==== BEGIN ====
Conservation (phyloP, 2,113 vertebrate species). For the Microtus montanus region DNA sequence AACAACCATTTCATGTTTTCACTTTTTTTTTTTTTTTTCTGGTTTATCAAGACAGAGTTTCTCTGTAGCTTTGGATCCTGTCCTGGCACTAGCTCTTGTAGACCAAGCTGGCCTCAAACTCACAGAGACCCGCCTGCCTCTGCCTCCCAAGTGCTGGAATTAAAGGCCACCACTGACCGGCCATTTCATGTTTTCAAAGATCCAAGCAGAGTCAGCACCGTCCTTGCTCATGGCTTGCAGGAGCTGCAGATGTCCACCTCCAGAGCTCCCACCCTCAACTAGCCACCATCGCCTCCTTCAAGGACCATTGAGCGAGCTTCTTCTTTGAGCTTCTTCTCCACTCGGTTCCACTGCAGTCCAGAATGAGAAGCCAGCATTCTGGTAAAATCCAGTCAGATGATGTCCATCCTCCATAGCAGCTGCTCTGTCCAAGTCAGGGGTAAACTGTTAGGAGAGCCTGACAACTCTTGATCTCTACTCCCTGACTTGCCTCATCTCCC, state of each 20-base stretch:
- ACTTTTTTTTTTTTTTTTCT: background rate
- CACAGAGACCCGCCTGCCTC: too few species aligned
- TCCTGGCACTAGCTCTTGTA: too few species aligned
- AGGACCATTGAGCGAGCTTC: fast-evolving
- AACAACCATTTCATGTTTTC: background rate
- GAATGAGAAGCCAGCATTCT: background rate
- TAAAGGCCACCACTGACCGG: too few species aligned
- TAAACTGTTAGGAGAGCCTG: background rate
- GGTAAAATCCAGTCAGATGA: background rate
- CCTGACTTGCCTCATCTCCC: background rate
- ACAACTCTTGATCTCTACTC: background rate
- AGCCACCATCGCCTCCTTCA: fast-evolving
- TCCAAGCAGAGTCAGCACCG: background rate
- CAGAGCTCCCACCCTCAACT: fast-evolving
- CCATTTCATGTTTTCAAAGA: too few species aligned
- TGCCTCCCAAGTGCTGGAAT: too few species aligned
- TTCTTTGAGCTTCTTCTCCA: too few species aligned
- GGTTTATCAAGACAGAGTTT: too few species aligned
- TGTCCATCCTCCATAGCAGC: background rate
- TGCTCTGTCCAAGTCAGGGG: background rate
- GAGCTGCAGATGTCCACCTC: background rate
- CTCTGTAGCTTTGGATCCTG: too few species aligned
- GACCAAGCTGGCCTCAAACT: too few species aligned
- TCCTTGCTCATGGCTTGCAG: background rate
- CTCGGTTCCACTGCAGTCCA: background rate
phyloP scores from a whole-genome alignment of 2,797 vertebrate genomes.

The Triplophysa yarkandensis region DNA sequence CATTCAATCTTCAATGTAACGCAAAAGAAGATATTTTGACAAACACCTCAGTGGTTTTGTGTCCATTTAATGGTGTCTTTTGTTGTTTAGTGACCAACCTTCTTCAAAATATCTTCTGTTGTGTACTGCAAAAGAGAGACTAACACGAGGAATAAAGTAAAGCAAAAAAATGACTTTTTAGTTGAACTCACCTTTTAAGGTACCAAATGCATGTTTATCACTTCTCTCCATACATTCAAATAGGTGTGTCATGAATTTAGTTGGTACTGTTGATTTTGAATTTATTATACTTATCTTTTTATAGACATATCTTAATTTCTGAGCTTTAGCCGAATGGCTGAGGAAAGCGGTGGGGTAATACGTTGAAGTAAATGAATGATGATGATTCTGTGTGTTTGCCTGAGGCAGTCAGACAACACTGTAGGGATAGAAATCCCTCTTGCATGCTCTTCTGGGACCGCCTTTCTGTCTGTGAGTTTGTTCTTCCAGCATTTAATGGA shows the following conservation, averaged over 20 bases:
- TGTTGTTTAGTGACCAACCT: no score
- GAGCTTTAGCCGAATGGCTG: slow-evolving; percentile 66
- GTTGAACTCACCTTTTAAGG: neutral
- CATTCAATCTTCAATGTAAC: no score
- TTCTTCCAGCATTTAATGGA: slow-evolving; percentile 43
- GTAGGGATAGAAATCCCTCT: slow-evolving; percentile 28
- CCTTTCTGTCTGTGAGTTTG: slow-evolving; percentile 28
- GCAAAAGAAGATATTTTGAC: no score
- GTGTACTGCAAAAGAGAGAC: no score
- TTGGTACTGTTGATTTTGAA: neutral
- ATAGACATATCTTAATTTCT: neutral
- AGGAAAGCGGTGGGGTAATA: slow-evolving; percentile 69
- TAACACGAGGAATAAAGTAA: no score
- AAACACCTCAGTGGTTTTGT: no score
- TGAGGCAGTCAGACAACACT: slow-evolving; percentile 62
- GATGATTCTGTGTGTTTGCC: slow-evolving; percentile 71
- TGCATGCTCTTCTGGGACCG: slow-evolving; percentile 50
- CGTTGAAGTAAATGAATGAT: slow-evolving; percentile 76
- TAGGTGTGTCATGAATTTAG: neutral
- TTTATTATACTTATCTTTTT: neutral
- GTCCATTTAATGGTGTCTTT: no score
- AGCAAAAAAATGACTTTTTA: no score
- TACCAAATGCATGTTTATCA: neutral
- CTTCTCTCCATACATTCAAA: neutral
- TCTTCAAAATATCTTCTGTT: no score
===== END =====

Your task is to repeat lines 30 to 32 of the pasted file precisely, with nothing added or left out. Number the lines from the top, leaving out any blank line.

- GAGCTTTAGCCGAATGGCTG: slow-evolving; percentile 66
- GTTGAACTCACCTTTTAAGG: neutral
- CATTCAATCTTCAATGTAAC: no score